Minister for Health Leo Varadkar and Minister for Primary Care, Social Care & Mental Health Kathleen Lynch have officially launched the new Diabetes Cycle of Care service for holders of medical cards and GP Visit Cards who have Type 2 Diabetes.
Coming into effect from Thursday 1st of October the service allows qualifying adult patients with Type 2 Diabetes to have their condition reviewed thoroughly twice a year. It’s estimated that around 70,000 patients with Type 2 Diabetes will be eligible.
In announcing the new service, Minister Varadkar said: “This is a major step forward in expanding the scope of general practice into Chronic Disease Management. It allows patients with Type 2 Diabetes to be managed in the community, by their own GP and practice nurse they know, rather than in a hospital clinic where they might have to queue for hours to see a different doctor each time. This is better for patients and it also frees up hospital resources for more complex cases. I hope that the Diabetes Cycle of Care service will be used as a model for more chronic diseases to be looked after in the community, including COPD, asthma and heart failure.”
Minister Lynch added: “Through the Diabetes Cycle of Care we are encouraging and facilitating people to play a greater role in managing their illness. The programme provides Medical Card and GP Visit Card holders with Type 2 Diabetes with two dedicated GP visits a year to specifically monitor their condition. This should contribute to better health and as a result reduce the need for hospital visits and admissions.”
As part of this new Cycle of Care, qualifying patients will have two annual visits to their GP for a structured review of their condition. This will include a review and recording of blood results since registration, a review of their medication and lifestyle factors, a symptomatic foot review, continuing participation in the eye prevention programme and onward referral if appropriate, assessment of blood pressure, BMI, and further education about their diabetes.
Welcoming the announcement today, Professor Hilary Hoey, Chairperson, Diabetes Ireland said: “Diabetes Ireland is delighted to see this initiative launched. The ability to have two diabetes management reviews each year will no doubt help detect any related health issues much sooner enabling earlier intervention thus improving quality of care for the individual. We see the Cycle of Care as a first step in the provision of a structured diabetes service that must be extended to all people with Type 2 diabetes as soon as possible”.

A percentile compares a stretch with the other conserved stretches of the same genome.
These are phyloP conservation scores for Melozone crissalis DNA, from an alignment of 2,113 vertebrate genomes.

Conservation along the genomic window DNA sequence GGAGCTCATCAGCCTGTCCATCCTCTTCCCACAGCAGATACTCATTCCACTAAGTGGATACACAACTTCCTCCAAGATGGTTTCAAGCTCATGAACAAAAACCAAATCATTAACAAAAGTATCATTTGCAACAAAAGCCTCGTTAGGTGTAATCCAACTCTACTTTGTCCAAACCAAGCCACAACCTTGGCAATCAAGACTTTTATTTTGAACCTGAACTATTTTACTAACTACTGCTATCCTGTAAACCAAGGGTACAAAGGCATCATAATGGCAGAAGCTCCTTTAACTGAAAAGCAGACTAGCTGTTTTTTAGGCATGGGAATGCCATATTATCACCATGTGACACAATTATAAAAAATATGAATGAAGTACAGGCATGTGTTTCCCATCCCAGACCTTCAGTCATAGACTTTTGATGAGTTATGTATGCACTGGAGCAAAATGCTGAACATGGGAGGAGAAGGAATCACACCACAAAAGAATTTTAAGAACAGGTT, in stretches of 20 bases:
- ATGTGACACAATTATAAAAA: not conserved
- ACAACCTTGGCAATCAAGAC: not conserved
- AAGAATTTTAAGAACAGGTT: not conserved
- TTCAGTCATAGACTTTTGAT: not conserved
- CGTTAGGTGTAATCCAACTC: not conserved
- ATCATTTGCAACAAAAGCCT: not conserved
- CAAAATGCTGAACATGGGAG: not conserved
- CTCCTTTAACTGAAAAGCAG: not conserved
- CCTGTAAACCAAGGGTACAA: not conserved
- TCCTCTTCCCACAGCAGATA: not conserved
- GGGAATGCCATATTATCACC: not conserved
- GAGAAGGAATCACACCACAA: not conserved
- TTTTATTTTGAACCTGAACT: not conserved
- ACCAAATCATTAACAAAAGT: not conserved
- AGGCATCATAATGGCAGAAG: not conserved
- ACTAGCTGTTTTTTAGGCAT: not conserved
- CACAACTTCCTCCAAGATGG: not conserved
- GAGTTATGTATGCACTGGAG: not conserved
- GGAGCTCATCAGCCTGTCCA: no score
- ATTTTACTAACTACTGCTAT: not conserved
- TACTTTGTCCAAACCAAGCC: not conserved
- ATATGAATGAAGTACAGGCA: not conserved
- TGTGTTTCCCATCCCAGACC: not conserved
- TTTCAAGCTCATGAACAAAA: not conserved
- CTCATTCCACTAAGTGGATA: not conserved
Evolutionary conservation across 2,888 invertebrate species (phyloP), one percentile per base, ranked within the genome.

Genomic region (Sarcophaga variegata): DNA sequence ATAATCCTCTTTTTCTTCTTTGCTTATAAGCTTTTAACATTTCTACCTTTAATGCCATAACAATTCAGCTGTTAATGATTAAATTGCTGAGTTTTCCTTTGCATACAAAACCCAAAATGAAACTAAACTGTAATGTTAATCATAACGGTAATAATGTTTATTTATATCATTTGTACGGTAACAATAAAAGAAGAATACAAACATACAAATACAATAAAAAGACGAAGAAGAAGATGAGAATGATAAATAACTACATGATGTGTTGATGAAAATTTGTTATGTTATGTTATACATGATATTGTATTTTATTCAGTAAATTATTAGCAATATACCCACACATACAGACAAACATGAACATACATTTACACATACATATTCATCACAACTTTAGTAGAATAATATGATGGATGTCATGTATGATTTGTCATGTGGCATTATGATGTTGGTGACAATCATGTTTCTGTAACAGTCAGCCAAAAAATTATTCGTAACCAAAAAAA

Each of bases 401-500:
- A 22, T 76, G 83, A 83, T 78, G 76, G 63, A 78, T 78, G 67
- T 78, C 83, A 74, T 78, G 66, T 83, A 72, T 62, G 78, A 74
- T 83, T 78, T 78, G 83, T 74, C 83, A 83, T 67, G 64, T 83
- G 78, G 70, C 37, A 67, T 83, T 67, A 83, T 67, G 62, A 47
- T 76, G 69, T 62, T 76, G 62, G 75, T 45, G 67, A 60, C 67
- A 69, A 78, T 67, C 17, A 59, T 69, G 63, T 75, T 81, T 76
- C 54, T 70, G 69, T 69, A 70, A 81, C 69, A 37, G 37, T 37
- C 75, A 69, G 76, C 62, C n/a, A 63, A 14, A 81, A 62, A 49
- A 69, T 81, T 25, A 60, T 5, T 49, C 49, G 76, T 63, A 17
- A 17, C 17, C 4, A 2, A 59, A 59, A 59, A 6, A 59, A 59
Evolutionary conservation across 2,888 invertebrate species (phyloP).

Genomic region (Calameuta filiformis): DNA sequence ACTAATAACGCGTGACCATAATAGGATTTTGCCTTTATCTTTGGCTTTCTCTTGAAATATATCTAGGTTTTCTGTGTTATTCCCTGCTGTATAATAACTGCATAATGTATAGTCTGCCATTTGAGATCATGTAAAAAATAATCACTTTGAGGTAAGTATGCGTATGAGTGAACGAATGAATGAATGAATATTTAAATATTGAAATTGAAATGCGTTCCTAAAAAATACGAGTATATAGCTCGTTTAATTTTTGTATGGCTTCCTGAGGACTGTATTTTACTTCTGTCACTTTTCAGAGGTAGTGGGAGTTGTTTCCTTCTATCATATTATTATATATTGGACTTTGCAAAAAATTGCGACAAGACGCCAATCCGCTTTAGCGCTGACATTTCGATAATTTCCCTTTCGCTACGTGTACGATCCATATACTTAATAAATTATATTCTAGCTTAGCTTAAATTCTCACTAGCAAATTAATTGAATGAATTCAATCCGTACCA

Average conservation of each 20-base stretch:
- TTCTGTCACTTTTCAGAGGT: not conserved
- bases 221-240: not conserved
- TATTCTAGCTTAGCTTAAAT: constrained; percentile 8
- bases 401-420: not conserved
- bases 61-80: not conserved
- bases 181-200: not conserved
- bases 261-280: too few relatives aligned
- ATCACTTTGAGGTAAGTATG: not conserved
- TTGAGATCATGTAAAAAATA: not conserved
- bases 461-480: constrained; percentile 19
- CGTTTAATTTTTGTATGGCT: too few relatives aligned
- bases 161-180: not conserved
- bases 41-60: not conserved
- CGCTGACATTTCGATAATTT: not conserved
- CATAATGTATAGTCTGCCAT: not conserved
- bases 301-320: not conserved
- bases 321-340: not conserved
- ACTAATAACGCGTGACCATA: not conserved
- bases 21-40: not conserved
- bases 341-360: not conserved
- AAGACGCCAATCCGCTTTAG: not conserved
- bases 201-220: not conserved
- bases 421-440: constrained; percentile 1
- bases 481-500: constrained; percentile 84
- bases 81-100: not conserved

John Hennessy, National Director of the HSE Primary Care Division, welcomed the commencement of this new service. He said: “The rollout of this Cycle of Care for adult patients with Type 2 Diabetes is the first step towards extending programmes of care for the management of chronic diseases in primary care. 31,000 patients are already registered by 900 GPs for this new service and I would like to encourage GPs to continue to register their patients as soon as they can.”
It is expected that the number of people with diabetes will increase by a further 60% over the next 10 to 15 years, a reflection of a number of factors including changed lifestyle pattern, increased weight gain, sedentary lifestyle and increased life expectancy within the population. Therefore, in addition to being an important public health issue, diabetes care consumes up to 10% of the Irish healthcare budget.
The Diabetes Cycle of Care service is a key step in the Government’s plans for universal healthcare. It should improve clinical outcomes for patients and reduce the sort of complications that are often experienced with Type 2 Diabetes. The service has the potential to provide a better quality of life, improved health and wellbeing, and fewer visits to hospital.
The service is provided by participating GMS contract holders and allows qualifying patients, who have been registered by their GPs, to have two annual structured reviews of their condition. GPs will be required to submit an agreed dataset to the HSE when registering each patient and an annual data return in accordance with an agreed minimum dataset.
The first part of the Government’s plans for universal healthcare started earlier this year with the launch of free GP care for under sixes and over 70s. The Department of Health then opened talks with the IMO and the HSE to review the GMS contract and other publicly funded health sector contracts with GPs, with a particular focus on Chronic Healthcare Management. This has already led to agreement on the introduction of the Diabetes GP Care service.